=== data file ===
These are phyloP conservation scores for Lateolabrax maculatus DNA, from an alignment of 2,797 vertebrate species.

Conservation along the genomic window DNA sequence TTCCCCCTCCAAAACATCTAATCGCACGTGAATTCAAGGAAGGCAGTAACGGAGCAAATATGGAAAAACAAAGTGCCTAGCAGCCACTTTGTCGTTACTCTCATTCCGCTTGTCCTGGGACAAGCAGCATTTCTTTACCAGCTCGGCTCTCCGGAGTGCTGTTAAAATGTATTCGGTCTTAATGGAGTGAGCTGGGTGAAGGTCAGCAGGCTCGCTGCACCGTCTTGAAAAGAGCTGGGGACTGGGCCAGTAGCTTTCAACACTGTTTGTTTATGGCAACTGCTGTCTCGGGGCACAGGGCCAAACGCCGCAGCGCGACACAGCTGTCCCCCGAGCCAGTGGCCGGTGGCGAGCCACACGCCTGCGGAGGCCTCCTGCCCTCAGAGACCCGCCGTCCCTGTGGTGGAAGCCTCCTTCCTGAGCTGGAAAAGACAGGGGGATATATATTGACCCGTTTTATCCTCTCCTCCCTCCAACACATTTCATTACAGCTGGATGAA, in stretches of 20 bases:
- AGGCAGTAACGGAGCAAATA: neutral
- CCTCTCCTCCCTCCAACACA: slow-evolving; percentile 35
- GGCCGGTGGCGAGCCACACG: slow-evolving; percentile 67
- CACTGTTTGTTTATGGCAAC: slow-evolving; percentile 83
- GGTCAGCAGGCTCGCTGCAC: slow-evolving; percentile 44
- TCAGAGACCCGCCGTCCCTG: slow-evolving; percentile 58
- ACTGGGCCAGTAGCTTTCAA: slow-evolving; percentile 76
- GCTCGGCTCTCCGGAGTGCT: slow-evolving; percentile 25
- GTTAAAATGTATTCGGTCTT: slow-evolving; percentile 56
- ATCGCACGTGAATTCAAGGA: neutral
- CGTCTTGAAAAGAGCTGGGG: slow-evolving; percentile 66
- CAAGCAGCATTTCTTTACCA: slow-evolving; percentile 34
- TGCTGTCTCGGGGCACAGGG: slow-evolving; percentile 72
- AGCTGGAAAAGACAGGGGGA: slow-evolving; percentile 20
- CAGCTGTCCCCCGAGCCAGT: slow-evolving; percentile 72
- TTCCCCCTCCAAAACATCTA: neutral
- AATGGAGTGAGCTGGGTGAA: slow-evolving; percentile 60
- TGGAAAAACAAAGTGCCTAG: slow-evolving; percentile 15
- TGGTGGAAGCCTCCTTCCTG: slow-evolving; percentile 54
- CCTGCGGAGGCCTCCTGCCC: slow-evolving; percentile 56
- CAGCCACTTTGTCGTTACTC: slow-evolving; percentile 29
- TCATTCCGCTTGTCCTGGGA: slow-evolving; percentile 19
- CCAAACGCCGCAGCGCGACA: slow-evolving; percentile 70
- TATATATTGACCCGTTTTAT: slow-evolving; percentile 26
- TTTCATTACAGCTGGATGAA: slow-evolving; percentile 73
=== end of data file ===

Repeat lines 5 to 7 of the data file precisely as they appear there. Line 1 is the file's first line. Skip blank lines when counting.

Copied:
- GGCCGGTGGCGAGCCACACG: slow-evolving; percentile 67
- CACTGTTTGTTTATGGCAAC: slow-evolving; percentile 83
- GGTCAGCAGGCTCGCTGCAC: slow-evolving; percentile 44